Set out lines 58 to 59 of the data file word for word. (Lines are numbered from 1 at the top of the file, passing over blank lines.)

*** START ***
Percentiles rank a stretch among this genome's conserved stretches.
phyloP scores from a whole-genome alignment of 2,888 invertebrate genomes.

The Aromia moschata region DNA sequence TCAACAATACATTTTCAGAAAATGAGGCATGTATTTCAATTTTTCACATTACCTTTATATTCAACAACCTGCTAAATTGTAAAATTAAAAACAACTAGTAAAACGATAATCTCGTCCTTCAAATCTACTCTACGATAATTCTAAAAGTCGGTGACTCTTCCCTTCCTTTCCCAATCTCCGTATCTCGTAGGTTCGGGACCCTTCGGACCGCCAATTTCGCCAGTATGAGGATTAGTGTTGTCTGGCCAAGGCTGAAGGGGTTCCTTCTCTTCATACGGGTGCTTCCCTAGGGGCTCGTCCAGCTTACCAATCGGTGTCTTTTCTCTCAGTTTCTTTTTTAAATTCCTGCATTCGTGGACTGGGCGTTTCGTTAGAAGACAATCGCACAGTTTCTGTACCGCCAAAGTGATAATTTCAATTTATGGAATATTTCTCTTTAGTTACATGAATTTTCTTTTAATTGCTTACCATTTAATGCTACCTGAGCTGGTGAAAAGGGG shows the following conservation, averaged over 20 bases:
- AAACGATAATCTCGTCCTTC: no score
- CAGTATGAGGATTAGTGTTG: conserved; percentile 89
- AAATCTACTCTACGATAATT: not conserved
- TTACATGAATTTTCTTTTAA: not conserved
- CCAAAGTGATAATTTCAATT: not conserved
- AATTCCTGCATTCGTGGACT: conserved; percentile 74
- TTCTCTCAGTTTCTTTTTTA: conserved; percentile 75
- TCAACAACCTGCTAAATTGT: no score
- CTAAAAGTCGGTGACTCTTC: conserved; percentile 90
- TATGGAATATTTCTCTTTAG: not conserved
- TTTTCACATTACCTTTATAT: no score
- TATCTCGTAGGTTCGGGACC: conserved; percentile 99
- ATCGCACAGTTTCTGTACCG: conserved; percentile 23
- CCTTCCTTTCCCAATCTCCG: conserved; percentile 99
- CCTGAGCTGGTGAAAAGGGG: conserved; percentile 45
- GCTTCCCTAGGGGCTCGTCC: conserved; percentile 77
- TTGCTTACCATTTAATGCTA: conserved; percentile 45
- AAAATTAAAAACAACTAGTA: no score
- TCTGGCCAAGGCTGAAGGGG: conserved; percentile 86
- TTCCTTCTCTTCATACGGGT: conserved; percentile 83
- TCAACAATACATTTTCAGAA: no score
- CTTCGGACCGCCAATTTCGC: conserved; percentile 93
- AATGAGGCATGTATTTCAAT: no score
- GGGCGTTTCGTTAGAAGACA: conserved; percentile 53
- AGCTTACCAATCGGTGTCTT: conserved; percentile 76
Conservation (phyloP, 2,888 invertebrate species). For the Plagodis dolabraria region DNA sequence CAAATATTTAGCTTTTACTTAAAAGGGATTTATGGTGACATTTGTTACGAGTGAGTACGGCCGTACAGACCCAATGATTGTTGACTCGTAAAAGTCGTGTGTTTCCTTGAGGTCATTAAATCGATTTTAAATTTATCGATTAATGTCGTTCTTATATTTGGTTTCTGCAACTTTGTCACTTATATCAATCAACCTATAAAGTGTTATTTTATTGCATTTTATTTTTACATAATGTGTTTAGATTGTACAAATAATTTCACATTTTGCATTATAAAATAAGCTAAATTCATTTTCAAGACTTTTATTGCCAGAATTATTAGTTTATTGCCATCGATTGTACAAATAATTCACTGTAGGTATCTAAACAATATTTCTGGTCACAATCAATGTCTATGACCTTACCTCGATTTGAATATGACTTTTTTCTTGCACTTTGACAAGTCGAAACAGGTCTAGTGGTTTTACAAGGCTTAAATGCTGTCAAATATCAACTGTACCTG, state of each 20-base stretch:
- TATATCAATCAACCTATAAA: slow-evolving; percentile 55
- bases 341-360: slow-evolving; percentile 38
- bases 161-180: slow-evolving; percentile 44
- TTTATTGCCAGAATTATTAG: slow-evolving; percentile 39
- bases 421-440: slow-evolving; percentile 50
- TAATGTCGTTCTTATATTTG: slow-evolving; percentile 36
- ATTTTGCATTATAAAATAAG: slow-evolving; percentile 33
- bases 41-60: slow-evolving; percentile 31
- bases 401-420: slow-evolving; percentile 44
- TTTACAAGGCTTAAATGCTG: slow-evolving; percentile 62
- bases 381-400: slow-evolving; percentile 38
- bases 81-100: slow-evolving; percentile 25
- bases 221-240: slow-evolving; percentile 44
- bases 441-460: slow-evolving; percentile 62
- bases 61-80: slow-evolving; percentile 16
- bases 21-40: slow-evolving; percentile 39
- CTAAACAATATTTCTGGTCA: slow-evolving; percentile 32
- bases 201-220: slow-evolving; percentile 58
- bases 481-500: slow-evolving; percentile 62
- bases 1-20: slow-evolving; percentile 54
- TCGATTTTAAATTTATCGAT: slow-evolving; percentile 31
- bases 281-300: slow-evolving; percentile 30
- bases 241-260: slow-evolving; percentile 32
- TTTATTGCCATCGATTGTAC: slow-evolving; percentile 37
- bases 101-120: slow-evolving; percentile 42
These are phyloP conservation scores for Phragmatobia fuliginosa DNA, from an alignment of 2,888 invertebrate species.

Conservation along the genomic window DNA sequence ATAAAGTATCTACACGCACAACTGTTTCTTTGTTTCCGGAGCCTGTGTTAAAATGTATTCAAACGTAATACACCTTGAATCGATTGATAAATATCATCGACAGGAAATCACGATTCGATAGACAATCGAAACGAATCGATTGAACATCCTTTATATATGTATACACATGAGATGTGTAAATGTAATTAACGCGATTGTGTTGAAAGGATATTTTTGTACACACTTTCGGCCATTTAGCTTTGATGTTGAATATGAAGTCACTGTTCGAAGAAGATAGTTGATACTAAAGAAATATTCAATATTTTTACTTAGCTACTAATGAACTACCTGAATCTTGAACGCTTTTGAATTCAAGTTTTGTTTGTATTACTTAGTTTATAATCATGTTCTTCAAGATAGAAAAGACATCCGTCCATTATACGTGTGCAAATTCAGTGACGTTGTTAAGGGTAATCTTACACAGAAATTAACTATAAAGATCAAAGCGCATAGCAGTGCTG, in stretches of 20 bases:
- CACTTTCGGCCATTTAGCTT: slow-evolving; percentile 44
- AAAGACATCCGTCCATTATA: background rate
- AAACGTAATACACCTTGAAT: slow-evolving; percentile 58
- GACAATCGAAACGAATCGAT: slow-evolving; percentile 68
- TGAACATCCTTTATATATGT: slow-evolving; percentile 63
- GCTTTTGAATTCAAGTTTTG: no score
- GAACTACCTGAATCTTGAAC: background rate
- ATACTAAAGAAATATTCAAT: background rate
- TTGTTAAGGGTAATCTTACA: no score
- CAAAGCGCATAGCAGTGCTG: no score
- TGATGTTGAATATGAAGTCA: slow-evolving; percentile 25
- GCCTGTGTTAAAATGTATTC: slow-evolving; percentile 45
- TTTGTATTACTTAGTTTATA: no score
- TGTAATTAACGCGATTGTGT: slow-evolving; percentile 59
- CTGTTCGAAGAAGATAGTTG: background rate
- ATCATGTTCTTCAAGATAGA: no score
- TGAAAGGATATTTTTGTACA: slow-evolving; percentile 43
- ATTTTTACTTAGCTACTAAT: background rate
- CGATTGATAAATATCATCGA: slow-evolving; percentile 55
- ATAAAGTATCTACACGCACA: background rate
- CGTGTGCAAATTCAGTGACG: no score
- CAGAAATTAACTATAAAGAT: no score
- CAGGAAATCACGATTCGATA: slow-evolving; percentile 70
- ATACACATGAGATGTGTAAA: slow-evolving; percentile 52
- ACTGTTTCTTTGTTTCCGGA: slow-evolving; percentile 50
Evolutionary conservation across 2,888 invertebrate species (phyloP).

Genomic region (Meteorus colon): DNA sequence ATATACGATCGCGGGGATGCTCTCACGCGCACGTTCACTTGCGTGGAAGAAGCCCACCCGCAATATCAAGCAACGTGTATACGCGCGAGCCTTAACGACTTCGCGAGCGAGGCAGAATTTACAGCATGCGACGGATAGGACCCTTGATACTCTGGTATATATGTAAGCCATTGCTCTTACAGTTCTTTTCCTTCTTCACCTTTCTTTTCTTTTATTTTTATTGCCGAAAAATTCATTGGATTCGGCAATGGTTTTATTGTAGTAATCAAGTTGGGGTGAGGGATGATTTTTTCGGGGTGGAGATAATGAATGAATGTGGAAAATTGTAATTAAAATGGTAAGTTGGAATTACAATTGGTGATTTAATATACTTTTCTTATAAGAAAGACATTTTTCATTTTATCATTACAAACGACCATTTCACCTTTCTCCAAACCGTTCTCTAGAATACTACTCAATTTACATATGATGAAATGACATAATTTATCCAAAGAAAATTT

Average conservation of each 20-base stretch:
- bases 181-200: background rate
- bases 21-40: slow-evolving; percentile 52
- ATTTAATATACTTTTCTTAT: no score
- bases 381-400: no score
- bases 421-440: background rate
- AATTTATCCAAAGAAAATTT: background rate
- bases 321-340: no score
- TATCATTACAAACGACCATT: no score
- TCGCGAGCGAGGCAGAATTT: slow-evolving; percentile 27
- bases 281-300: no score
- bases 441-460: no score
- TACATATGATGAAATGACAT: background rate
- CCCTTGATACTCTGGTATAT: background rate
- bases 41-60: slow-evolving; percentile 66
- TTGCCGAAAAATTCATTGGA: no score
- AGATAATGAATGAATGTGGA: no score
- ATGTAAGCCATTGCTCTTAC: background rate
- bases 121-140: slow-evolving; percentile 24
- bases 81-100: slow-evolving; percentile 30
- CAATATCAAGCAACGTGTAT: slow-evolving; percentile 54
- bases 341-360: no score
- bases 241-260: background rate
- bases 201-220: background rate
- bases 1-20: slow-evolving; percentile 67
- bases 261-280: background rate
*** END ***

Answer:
- AAAGACATCCGTCCATTATA: background rate
- AAACGTAATACACCTTGAAT: slow-evolving; percentile 58